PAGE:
Thursday’s Wild: A Day in the Life of NYC Fashion Week

When I left my apartment in Brooklyn Heights last Thursday, bound for breakfast at Balthazar, the SoHo eatery that seems to be on every Big Apple tourist’s to-do list, I wore a black lace top and simple form-fitting black cotton skirt with a brand new pair of red suede booties. It was my best stab at dressing for New York City’s Fashion Week in the midst of a sweat-inducing heat wave.

Gratefully, I had followed most of the runway shows online from JCK’s air-conditioned office on East 45th Street. Balthazar was the staging-ground for the only show I attended in person: Ralph Lauren’s Thursday morning presentation at St. John’s Center Studios on Washington Street, way down in the west West Village, where I sat in the fashion equivalent of nosebleed seats. I didn’t mind this, as the bleacher-style seating afforded me a good view of the models as well as the spectators.

Before the show began, for example, I studied the faces of scion David Lauren and his wife, Lauren Bush Lauren (or, if you like, Lauren-squared), as they schmoozed with fashion dignitaries on the catwalk. (Of the three RL shows taking place that morning, the 10 a.m. show that I attended played host to the country’s most important fashion press. From my perch, I spotted Stefano Tonchi, editor-in-chief of W, and Lynn Yaeger, The Village Voice’s eccentric former fashion critic. When it was over, I even saw Vogue’s Anna Wintour and her signature bob bounce past in a mad dash to beat the crowd surging through the exit.)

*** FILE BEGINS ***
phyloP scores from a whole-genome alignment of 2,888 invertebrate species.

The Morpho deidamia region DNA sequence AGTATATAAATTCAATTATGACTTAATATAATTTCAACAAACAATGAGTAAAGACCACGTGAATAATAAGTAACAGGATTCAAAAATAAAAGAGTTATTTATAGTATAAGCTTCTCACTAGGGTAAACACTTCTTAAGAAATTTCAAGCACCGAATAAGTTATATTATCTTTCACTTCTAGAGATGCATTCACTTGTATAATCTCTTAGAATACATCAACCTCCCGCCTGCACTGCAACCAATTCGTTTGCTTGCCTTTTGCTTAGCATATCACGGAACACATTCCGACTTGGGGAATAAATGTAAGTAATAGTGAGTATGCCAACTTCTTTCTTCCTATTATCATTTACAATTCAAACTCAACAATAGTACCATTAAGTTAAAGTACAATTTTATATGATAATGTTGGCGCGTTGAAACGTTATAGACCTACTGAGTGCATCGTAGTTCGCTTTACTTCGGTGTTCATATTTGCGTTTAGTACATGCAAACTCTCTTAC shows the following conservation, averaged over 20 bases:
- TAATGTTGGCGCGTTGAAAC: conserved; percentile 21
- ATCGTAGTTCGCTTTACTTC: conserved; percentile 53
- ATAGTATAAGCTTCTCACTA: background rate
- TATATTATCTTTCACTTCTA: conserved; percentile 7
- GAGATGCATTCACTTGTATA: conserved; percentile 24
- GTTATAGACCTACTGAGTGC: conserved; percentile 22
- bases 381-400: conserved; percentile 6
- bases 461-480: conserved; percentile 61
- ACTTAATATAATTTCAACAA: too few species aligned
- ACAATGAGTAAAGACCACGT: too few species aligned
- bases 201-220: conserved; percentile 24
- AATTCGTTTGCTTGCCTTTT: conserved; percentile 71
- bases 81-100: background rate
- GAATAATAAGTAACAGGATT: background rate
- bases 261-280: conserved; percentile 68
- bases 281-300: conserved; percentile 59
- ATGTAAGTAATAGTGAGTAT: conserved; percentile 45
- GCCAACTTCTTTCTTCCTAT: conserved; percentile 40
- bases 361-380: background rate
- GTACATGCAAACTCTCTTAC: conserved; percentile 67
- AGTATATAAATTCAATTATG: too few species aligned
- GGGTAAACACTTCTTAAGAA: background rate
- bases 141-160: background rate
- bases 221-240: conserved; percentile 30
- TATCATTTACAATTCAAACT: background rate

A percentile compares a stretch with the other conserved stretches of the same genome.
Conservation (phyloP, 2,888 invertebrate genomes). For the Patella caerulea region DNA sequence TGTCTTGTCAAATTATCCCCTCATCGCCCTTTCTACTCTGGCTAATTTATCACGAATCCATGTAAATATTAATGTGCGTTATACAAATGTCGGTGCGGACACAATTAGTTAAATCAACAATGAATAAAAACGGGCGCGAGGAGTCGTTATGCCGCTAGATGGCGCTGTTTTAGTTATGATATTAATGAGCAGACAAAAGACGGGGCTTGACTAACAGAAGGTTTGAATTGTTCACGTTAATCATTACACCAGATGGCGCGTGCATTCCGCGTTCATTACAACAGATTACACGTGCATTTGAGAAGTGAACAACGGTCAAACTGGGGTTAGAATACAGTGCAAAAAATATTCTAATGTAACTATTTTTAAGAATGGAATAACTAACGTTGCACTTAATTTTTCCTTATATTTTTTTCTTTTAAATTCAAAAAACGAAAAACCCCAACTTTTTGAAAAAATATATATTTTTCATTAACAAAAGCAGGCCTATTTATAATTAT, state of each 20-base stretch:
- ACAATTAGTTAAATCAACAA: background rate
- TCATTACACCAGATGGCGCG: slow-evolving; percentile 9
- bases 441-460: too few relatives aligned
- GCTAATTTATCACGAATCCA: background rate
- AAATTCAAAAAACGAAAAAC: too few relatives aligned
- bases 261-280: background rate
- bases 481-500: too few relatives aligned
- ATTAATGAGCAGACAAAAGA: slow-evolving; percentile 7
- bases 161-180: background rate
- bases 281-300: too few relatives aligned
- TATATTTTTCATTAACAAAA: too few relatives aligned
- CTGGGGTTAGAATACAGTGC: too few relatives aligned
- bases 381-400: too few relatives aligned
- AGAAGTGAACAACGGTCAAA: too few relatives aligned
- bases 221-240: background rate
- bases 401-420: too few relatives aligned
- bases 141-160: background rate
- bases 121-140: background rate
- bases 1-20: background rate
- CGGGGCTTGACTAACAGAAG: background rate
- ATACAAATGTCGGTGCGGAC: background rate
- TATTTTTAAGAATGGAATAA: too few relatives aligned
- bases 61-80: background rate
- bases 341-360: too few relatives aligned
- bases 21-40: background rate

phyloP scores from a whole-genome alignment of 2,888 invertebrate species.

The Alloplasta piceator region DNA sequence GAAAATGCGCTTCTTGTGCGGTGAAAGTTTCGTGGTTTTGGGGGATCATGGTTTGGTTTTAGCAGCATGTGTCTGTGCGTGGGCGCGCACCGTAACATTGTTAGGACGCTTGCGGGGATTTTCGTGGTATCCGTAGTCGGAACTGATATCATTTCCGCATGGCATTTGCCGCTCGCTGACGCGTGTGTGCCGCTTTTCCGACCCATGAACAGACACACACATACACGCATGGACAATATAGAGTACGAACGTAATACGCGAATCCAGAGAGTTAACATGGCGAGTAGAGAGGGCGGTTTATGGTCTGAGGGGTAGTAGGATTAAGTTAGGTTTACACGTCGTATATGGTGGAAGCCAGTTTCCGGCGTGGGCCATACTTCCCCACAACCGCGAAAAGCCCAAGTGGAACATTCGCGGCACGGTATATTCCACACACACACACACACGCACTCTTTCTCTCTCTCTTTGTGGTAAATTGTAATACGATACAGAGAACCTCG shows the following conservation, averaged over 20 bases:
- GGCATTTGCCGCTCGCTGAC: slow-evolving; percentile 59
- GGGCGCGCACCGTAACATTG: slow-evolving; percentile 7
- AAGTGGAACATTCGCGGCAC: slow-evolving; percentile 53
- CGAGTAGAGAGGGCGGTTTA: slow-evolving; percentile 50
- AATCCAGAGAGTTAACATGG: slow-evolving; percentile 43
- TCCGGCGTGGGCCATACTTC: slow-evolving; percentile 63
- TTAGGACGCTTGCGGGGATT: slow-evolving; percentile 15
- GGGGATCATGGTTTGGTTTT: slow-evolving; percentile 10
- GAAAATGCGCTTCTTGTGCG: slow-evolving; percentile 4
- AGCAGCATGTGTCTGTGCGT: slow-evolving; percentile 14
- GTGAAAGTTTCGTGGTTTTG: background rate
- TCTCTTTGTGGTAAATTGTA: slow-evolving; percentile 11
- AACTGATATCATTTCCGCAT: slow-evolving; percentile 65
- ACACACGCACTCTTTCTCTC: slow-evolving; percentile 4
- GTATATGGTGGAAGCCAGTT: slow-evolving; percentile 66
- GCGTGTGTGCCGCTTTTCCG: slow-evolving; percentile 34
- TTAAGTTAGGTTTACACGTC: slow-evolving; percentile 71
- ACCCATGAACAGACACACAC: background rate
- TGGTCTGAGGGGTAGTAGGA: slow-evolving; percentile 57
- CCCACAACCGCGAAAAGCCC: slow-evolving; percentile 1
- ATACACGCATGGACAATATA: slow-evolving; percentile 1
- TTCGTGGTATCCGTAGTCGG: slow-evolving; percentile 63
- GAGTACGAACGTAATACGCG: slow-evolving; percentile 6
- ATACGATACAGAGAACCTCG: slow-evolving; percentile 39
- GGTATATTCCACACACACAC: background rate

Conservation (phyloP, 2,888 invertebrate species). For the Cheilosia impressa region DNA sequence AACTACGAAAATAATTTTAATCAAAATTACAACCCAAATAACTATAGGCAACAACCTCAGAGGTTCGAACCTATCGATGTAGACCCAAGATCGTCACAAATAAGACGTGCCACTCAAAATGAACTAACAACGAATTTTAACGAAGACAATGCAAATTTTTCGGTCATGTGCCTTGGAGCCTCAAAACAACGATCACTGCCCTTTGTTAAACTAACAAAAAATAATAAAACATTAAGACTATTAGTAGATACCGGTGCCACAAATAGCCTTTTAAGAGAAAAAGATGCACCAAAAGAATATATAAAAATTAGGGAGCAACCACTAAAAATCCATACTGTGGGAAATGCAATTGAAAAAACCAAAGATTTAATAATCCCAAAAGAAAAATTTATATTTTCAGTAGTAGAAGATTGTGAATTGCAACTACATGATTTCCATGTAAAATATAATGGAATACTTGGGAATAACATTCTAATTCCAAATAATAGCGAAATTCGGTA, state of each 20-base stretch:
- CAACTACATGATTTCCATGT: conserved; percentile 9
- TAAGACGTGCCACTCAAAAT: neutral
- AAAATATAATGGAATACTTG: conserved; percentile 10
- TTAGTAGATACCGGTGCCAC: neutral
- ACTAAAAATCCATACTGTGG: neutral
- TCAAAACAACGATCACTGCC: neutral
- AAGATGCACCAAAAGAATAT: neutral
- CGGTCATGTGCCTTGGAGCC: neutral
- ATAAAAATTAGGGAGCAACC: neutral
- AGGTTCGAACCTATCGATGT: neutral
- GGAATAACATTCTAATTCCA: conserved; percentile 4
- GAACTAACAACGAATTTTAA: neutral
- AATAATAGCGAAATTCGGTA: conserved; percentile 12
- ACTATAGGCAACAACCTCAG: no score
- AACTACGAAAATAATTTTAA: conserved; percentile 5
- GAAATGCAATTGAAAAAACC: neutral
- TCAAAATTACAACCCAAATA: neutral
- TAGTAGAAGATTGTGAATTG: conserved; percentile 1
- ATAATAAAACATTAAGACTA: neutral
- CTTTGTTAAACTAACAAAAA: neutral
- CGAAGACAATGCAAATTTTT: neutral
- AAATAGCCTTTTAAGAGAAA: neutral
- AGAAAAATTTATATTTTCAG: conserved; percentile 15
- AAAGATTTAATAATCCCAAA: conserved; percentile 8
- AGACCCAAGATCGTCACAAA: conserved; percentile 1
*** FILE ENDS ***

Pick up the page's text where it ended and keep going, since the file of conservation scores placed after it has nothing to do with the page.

From my perch at the Ralph Lauren show, I spotted David Lauren and Lauren Bush Lauren glad-handing their way through the fashion crowd.

Initially, I didn’t love RL’s new collection, which took its cues from the early 1960s, with their graphic, black-and-white “mod” sensibility. The clothes faded from memory almost as soon as the models wearing them clomped off stage (to the sound of John Lennon singing, “Nobody told me there’d be days like these”). There was, I seem to recall, a lot of white. 

Then, as Jay-Jay Johanson’s “Paris” played, a model dressed in a drapey, bright red evening dress ushered in a posse of bold monochromatic ensembles that were at once fun, wearable, and sophisticated. They seemed to suggest Mr. Lauren has high hopes for 2014. I left his show feeling downright exuberant.